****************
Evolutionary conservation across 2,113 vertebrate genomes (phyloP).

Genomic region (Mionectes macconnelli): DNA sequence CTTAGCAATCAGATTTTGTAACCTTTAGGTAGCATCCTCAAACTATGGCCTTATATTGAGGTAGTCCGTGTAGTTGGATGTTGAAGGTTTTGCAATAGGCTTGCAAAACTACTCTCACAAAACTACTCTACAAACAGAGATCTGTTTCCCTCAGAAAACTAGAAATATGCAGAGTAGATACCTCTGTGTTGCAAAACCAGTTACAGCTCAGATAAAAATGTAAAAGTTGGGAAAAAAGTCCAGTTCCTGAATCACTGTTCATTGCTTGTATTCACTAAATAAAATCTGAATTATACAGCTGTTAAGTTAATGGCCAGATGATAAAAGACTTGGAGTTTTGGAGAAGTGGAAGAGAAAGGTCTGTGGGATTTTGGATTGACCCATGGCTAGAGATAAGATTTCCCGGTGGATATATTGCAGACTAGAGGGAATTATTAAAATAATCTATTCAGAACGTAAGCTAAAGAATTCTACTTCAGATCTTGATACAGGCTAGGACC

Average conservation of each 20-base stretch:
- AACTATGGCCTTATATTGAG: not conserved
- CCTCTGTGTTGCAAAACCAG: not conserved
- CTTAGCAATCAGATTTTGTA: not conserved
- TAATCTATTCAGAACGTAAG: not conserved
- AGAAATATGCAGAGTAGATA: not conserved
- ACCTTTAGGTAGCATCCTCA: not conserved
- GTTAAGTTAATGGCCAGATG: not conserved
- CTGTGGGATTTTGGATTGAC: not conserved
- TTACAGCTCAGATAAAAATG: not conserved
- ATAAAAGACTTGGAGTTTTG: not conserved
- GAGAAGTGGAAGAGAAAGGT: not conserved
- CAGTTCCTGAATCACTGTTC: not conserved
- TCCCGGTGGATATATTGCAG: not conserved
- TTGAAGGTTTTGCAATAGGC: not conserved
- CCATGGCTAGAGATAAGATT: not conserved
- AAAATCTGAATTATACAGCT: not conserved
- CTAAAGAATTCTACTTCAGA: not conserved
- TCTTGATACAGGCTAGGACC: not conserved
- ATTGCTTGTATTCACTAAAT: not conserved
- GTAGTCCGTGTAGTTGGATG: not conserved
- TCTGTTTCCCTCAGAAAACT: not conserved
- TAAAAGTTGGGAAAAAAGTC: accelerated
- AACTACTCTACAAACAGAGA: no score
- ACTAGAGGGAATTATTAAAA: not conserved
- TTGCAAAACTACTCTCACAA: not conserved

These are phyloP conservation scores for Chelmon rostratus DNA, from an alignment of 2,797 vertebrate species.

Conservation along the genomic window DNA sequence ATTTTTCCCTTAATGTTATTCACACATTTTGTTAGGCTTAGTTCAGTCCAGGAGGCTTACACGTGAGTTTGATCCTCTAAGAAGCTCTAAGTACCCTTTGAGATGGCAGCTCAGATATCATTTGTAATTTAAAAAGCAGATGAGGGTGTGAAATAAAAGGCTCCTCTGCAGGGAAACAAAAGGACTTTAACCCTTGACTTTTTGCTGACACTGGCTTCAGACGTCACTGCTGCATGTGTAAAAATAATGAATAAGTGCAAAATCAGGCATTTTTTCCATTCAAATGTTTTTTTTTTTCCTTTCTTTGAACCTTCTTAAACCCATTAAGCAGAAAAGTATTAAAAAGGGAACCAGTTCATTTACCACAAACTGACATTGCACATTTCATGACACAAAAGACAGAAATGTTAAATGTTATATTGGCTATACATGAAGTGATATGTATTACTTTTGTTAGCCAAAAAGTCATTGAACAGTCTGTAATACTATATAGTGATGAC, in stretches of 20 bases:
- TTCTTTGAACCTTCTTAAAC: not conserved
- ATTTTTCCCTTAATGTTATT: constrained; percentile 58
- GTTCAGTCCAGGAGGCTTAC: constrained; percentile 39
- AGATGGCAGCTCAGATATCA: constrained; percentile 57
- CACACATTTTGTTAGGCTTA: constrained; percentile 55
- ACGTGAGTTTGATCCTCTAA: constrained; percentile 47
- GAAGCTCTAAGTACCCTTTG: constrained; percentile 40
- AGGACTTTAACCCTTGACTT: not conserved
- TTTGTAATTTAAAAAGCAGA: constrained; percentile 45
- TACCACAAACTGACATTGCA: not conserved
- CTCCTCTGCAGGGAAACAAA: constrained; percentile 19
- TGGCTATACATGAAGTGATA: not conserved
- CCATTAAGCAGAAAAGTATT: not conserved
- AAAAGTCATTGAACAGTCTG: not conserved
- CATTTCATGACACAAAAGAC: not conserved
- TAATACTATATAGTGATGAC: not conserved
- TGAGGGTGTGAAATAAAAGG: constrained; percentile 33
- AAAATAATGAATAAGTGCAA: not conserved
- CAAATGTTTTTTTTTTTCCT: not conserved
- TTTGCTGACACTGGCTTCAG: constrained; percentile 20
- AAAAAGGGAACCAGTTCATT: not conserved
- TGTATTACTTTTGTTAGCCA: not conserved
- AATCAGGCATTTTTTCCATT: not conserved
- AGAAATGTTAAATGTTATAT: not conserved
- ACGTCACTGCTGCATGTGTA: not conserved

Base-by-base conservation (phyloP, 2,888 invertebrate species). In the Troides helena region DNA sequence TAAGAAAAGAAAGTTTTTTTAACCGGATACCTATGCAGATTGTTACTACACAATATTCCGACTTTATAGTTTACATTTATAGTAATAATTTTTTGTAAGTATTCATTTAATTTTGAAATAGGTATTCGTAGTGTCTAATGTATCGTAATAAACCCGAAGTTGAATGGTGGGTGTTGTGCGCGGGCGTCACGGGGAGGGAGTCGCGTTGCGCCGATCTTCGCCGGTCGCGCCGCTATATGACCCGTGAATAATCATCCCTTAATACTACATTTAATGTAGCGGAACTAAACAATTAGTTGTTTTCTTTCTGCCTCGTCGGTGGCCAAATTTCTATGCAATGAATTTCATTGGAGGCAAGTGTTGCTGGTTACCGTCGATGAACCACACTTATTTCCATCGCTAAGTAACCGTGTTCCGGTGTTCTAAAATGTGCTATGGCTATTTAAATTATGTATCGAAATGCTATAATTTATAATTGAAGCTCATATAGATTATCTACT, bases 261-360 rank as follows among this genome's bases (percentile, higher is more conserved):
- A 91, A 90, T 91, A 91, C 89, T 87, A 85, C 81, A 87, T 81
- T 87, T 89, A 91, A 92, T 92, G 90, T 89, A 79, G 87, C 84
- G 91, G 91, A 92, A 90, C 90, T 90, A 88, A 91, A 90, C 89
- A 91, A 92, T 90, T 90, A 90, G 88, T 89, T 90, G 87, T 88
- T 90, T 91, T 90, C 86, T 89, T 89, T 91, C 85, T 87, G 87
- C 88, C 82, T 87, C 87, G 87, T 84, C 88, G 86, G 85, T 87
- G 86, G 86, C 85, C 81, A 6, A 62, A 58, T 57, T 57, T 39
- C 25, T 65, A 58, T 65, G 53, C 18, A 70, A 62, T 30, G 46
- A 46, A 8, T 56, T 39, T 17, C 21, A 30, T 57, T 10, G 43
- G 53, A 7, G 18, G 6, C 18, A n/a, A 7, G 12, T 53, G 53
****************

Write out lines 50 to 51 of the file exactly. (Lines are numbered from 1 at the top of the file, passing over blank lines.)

- TTTGCTGACACTGGCTTCAG: constrained; percentile 20
- AAAAAGGGAACCAGTTCATT: not conserved